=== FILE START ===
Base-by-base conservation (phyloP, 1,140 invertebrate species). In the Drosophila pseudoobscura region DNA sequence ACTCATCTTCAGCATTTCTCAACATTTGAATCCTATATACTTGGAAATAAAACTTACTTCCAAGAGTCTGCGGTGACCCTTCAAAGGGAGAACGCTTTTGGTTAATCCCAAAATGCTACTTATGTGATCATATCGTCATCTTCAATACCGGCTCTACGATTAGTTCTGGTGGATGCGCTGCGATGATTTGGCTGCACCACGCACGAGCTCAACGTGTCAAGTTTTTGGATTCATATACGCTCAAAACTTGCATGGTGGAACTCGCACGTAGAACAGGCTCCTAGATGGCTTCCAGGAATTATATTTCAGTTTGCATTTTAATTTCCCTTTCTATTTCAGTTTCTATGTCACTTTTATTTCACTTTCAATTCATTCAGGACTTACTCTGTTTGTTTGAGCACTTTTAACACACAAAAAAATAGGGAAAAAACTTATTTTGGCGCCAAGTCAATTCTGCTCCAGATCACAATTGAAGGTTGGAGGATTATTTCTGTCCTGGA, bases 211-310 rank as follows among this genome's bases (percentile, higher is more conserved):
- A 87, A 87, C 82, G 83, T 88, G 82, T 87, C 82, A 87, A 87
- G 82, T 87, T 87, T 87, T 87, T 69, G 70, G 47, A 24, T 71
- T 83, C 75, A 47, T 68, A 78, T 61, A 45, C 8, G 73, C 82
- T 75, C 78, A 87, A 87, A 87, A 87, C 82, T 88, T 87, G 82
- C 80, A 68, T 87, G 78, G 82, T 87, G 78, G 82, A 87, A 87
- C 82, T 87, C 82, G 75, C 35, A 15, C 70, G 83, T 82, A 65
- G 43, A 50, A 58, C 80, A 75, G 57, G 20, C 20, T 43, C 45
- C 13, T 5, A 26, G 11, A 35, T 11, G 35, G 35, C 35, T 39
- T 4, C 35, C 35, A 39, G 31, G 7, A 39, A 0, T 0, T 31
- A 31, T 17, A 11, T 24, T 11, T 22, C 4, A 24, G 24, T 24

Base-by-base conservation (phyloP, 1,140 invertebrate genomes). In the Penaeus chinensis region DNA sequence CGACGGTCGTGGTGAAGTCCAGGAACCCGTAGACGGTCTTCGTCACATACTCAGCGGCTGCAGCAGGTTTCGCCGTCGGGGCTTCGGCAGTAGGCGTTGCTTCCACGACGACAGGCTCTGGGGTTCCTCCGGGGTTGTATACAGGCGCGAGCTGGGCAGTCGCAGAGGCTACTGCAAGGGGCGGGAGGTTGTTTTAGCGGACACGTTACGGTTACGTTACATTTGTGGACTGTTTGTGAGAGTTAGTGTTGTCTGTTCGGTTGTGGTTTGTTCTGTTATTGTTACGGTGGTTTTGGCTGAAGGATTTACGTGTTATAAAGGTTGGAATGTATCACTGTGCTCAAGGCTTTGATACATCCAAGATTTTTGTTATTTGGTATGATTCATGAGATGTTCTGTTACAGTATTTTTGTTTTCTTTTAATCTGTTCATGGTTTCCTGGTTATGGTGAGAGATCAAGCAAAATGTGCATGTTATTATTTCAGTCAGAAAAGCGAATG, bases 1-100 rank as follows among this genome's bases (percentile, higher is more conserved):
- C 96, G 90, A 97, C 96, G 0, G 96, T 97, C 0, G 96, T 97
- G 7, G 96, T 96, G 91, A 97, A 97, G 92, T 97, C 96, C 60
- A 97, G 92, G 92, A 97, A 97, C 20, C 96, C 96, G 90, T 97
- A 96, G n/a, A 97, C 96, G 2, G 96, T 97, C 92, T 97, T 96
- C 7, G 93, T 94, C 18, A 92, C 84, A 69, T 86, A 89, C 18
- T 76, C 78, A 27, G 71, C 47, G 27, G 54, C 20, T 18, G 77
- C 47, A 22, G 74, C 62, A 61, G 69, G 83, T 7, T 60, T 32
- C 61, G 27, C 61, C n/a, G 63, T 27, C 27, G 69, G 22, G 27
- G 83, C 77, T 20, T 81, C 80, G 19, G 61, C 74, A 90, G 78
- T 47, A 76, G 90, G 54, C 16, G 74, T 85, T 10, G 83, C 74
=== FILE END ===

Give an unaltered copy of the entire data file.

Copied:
Base-by-base conservation (phyloP, 1,140 invertebrate species). In the Drosophila pseudoobscura region DNA sequence ACTCATCTTCAGCATTTCTCAACATTTGAATCCTATATACTTGGAAATAAAACTTACTTCCAAGAGTCTGCGGTGACCCTTCAAAGGGAGAACGCTTTTGGTTAATCCCAAAATGCTACTTATGTGATCATATCGTCATCTTCAATACCGGCTCTACGATTAGTTCTGGTGGATGCGCTGCGATGATTTGGCTGCACCACGCACGAGCTCAACGTGTCAAGTTTTTGGATTCATATACGCTCAAAACTTGCATGGTGGAACTCGCACGTAGAACAGGCTCCTAGATGGCTTCCAGGAATTATATTTCAGTTTGCATTTTAATTTCCCTTTCTATTTCAGTTTCTATGTCACTTTTATTTCACTTTCAATTCATTCAGGACTTACTCTGTTTGTTTGAGCACTTTTAACACACAAAAAAATAGGGAAAAAACTTATTTTGGCGCCAAGTCAATTCTGCTCCAGATCACAATTGAAGGTTGGAGGATTATTTCTGTCCTGGA, bases 211-310 rank as follows among this genome's bases (percentile, higher is more conserved):
- A 87, A 87, C 82, G 83, T 88, G 82, T 87, C 82, A 87, A 87
- G 82, T 87, T 87, T 87, T 87, T 69, G 70, G 47, A 24, T 71
- T 83, C 75, A 47, T 68, A 78, T 61, A 45, C 8, G 73, C 82
- T 75, C 78, A 87, A 87, A 87, A 87, C 82, T 88, T 87, G 82
- C 80, A 68, T 87, G 78, G 82, T 87, G 78, G 82, A 87, A 87
- C 82, T 87, C 82, G 75, C 35, A 15, C 70, G 83, T 82, A 65
- G 43, A 50, A 58, C 80, A 75, G 57, G 20, C 20, T 43, C 45
- C 13, T 5, A 26, G 11, A 35, T 11, G 35, G 35, C 35, T 39
- T 4, C 35, C 35, A 39, G 31, G 7, A 39, A 0, T 0, T 31
- A 31, T 17, A 11, T 24, T 11, T 22, C 4, A 24, G 24, T 24

Base-by-base conservation (phyloP, 1,140 invertebrate genomes). In the Penaeus chinensis region DNA sequence CGACGGTCGTGGTGAAGTCCAGGAACCCGTAGACGGTCTTCGTCACATACTCAGCGGCTGCAGCAGGTTTCGCCGTCGGGGCTTCGGCAGTAGGCGTTGCTTCCACGACGACAGGCTCTGGGGTTCCTCCGGGGTTGTATACAGGCGCGAGCTGGGCAGTCGCAGAGGCTACTGCAAGGGGCGGGAGGTTGTTTTAGCGGACACGTTACGGTTACGTTACATTTGTGGACTGTTTGTGAGAGTTAGTGTTGTCTGTTCGGTTGTGGTTTGTTCTGTTATTGTTACGGTGGTTTTGGCTGAAGGATTTACGTGTTATAAAGGTTGGAATGTATCACTGTGCTCAAGGCTTTGATACATCCAAGATTTTTGTTATTTGGTATGATTCATGAGATGTTCTGTTACAGTATTTTTGTTTTCTTTTAATCTGTTCATGGTTTCCTGGTTATGGTGAGAGATCAAGCAAAATGTGCATGTTATTATTTCAGTCAGAAAAGCGAATG, bases 1-100 rank as follows among this genome's bases (percentile, higher is more conserved):
- C 96, G 90, A 97, C 96, G 0, G 96, T 97, C 0, G 96, T 97
- G 7, G 96, T 96, G 91, A 97, A 97, G 92, T 97, C 96, C 60
- A 97, G 92, G 92, A 97, A 97, C 20, C 96, C 96, G 90, T 97
- A 96, G n/a, A 97, C 96, G 2, G 96, T 97, C 92, T 97, T 96
- C 7, G 93, T 94, C 18, A 92, C 84, A 69, T 86, A 89, C 18
- T 76, C 78, A 27, G 71, C 47, G 27, G 54, C 20, T 18, G 77
- C 47, A 22, G 74, C 62, A 61, G 69, G 83, T 7, T 60, T 32
- C 61, G 27, C 61, C n/a, G 63, T 27, C 27, G 69, G 22, G 27
- G 83, C 77, T 20, T 81, C 80, G 19, G 61, C 74, A 90, G 78
- T 47, A 76, G 90, G 54, C 16, G 74, T 85, T 10, G 83, C 74